Life struck me as several cuts above “meh” but never made me jump out of my seat.
You walk into the hotel room, and Robert Rodriguez slaps a video into the machine. "Here's the movie that let me know it was all possible," he says. "It's called 'Bedhead.' I shot it starring my brothers and sisters. It lasts eight minutes and cost me $800. That's how I knew I could make an 80-minute movie for $7,000."
At the very end of John Turturro's new film "Mac," after all of the credits have rolled, there is a scratchy tape recording from a telephone answering machine. "John? John?" a voice asks, and then the voice complains about the whole idea of answering machines. The voice belongs to Turturro's father, Nicholas, who died in 1988, and whose life as a construction worker and contractor inspired the film.
Things might be easier, John Sayles sometimes thinks, if he were just starting out--if he had no track record. Then investors might be quicker to roll the dice by putting money into one of his movies. But he's made eight films, establishing himself as a leading (but not often profitable) independent director, and that makes it harder. That's why the success of his newest film, "Passion Fish," comes as such a relief.
She was, a critic once wrote, the last of the silent stars - because her eyes almost made it unnecessary for her to speak. She was a movie superstar for 20 years, but more than that, she was a role model: Teenage girls cut their hair like Audrey Hepburn's, and how many young women watched "Breakfast at Tiffany's" and decided that it would be wonderful to live in New York City?
The first time I saw Harvey Keitel in a movie marks, in a way, the beginning of my career as a film critic. It was November of 1967. I had been a reviewer for seven months, and was looking at "Who's That Knocking on My Door?," one of the entries in the Chicago Film Festival. It was a low-budget black and white film out of New York, directed by someone named Martin Scorsese and starring Keitel as a guilt-ridden kid from New York's Little Italy.
NEW YORK -- Preaching in the words and style of Malcolm X, standing sometimes in the same places where he stood, Denzel Washington began to understand the man's power. "You get up in front of a hundred or a thousand people, and you go on this journey together, and you feed them this call-and-response style of preaching, and it's like a drug, a powerful drug," Washington told me, a few days before the film opened on Wednesday.
NEW YORK -- A week or two before the world press premiere of his film "Malcolm X," Spike Lee said he would prefer to be interviewed by African-American journalists, when possible. He never made a demand that only blacks talk to him, and he never said he wouldn't talk to whites. But most news reports gave that impression, and at least one giant Midwestern daily pulled its white movie writer off the assignment in a huff.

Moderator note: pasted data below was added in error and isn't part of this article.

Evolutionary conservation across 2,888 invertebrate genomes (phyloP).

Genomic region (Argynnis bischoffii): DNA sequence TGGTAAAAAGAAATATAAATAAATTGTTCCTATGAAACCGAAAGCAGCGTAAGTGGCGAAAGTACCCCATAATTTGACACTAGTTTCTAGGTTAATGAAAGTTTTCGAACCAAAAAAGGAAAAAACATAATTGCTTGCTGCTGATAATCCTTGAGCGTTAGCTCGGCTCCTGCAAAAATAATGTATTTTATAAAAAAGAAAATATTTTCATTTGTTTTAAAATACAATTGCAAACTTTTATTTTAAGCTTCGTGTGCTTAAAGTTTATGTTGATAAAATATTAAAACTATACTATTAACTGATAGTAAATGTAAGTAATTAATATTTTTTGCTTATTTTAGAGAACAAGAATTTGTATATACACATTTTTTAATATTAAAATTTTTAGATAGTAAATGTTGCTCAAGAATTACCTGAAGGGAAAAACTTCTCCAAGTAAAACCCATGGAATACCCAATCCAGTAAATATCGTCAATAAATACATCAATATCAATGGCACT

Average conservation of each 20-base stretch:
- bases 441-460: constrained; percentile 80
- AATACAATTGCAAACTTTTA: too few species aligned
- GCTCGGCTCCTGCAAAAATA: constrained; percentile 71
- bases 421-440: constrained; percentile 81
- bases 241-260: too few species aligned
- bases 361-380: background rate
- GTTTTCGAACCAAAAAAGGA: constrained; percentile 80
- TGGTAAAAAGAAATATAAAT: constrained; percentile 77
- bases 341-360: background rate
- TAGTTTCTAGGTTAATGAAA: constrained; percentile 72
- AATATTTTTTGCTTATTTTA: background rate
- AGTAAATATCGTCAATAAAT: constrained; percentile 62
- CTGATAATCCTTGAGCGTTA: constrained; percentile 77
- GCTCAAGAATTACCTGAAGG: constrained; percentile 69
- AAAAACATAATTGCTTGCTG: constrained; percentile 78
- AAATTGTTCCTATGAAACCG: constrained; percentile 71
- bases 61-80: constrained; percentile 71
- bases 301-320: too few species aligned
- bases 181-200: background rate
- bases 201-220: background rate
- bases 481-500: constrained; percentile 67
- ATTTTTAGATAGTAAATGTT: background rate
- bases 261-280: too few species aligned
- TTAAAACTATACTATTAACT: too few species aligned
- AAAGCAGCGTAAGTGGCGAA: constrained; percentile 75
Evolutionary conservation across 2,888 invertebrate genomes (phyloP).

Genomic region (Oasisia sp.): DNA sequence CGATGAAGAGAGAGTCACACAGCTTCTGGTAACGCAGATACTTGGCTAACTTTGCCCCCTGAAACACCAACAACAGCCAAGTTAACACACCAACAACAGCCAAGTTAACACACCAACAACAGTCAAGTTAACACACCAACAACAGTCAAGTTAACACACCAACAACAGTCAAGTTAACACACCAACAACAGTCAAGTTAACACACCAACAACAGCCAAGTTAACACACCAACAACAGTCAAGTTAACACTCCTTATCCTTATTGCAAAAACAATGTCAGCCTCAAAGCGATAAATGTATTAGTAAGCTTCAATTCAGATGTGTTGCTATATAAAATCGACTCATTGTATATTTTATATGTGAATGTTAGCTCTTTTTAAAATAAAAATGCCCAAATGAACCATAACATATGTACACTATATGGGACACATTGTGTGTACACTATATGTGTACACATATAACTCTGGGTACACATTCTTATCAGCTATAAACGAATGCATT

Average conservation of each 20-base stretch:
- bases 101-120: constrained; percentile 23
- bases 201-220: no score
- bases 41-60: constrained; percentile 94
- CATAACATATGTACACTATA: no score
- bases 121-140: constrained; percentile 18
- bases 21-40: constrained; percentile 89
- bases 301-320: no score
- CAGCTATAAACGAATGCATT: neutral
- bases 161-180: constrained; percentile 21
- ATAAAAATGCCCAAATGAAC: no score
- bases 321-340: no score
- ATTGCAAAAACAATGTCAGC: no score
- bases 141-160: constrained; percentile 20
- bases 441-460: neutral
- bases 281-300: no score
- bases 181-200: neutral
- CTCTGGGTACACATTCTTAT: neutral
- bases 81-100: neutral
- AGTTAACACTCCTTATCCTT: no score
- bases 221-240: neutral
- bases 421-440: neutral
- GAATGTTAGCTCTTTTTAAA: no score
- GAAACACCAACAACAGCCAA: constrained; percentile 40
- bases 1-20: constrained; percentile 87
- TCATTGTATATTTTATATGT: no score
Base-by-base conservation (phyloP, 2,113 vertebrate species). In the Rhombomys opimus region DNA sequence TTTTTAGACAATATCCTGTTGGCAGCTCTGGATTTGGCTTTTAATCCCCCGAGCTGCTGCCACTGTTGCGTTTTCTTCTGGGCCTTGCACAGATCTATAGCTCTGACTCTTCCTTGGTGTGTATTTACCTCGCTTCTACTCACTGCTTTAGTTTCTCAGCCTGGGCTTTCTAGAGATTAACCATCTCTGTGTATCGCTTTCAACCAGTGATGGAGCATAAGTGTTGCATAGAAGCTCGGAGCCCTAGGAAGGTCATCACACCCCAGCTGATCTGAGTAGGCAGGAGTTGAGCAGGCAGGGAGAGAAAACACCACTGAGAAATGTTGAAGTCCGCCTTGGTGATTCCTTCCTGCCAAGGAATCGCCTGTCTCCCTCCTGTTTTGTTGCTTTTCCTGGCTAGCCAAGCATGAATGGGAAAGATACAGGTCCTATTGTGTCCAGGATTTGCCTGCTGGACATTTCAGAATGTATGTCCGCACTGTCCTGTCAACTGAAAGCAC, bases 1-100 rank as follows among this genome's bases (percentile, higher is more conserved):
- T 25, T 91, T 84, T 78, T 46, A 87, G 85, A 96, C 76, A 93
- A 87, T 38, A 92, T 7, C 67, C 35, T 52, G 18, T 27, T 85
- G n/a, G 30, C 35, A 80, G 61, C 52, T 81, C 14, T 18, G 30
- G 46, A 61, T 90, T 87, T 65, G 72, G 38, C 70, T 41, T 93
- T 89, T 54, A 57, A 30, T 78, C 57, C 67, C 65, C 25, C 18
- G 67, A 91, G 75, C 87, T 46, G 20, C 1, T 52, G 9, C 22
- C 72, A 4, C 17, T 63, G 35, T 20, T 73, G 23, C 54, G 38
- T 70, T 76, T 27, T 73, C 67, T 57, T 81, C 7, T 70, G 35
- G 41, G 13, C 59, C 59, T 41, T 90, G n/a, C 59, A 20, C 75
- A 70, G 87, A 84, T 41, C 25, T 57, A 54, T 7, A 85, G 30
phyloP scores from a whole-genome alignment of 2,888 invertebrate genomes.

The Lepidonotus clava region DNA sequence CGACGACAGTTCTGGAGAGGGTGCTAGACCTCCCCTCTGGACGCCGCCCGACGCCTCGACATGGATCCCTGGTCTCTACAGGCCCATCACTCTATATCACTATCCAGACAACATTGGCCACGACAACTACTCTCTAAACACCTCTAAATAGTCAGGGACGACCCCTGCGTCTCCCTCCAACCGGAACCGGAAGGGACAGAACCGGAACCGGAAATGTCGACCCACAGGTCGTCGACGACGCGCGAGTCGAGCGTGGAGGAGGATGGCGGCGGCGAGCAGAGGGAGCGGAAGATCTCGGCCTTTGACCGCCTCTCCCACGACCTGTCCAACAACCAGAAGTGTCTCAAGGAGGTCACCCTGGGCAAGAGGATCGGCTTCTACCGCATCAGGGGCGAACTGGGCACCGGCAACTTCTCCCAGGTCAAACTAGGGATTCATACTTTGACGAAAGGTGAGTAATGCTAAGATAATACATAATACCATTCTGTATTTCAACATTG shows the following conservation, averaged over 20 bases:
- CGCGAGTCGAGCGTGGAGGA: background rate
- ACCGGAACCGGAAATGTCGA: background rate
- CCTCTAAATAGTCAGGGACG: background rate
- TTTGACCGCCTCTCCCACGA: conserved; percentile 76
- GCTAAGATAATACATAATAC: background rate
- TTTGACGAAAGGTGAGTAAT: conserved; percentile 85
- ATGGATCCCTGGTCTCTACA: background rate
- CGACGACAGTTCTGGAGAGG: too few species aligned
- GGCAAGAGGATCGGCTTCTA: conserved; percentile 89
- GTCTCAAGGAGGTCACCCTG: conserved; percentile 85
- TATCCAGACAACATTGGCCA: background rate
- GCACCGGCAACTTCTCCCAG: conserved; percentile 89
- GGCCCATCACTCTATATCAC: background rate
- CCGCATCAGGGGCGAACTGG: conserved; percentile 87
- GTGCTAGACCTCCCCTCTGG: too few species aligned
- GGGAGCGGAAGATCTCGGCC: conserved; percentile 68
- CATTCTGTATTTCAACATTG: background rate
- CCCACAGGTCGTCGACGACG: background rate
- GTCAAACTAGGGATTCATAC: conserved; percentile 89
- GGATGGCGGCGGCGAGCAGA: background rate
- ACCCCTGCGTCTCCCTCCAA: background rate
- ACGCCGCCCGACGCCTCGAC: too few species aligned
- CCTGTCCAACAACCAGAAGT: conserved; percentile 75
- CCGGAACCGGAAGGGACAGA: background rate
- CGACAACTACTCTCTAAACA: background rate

When he made his first movie, back in the mid-'60s, William Friedkin was such a foe of capital punishment, he took it as his subject. His documentary defended Paul Crump, a man on Death Row in Illinois. Friedkin didn't think he belonged there: "I thought he was innocent, but I remember seriously arguing with the family of his alleged victim that even if he was guilty, he shouldn't be killed - because he was now a different man than he was then."
"That was my bedroom window, right up there," Hugh Hefner said. He was standing on the grass in the front yard at 1922 N. New England, with half a dozen friends and relatives who had joined him on a trip back to the old neighborhood. "The Smiths lived down there," Hefner's brother Keith said. "Yeah, and crazy old lady Johnson," Hefner said. "She later hung herself." "Let's go around in back," said Keith. The brothers walked down the sidewalk next to the neat two-story house as if they could have done it in their sleep. "They've enclosed the back porch," Hefner observed. "That's where we used to play pirates. I was the kid in the neighborhood who always created the games." "The neighborhood has really kept its quality," Keith said. "It looks good."
Legend has it that Joe Pesci is an actor today because Robert De Niro was watching the late show and saw Pesci in some horror movie that should have been cut up to make ukulele picks. This was in 1979. De Niro and Martin Scorsese were looking for someone to play the brother in "Raging Bull." They called Pesci for an interview, which was just as well for his career, because he had decided to retire from acting and try something that paid money. In the 12 years since then, Joe Pesci has developed into one of the two or three best character actors in American movies, not to mention winning the Academy Award.